What looks like willpower is often just the result of good habits. These habits can take many forms–taking a route to work that avoids your old bar, choosing water instead of soda, exercising at the same time every day, and so on. The great thing about habits is that once you’ve formed them, you don’t have to put any effort into them. They’re like free healthy decisions. In fact, it’s harder to deviate from them and do the unhealthy thing instead. When creating a habit, pick one thing that will have a good effect on your life. Tie it to something you already do or replace an existing habit. It will probably take a month or two for the habit to become automatic, so start with keystone habits such as getting enough sleep, exercising daily, or improving your diet.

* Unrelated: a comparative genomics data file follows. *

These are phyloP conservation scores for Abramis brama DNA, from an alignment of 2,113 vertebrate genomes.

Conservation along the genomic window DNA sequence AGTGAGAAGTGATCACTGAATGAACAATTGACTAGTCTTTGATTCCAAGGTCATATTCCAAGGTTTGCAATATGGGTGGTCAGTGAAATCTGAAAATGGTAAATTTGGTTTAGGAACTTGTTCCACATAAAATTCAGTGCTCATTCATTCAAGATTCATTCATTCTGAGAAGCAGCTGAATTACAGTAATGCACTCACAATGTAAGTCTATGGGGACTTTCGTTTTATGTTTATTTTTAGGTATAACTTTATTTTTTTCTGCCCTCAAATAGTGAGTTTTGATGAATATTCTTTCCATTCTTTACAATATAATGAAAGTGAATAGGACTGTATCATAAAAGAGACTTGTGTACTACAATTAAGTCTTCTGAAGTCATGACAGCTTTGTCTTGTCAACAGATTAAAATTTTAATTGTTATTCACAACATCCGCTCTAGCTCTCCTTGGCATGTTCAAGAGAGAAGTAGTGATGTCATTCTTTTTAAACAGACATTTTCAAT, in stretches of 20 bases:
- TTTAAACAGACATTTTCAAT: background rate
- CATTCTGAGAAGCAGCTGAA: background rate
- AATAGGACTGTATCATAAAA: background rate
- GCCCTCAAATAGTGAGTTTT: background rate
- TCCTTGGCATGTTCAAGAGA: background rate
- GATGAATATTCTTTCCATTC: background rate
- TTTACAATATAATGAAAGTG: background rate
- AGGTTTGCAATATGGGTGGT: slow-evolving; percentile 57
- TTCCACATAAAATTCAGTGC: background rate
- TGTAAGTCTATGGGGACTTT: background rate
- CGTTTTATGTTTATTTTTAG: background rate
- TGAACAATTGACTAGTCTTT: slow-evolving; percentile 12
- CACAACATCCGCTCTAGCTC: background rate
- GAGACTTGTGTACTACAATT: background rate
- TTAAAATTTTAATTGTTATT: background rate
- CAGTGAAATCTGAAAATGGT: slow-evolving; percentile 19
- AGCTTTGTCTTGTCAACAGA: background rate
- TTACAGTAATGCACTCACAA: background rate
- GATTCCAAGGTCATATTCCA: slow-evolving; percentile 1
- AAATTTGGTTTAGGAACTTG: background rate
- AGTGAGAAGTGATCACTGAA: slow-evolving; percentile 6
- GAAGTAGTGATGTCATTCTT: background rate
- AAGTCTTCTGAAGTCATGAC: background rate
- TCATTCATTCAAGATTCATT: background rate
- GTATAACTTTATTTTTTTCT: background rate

Get Back Up
When it comes to our behaviors, who we spend time with has a major impact on our decisions. Our friends and family influence what we believe is normal and acceptable. Spending more time with sober people will automatically influence your ideas about how to act. This effect is even stronger if some of those people are actually with you. For example, if you are going to a family gathering where you know there will be stress and alcohol, bringing a sober friend with you can bolster your willpower and keep you accountable.
Get Plenty Of Sleep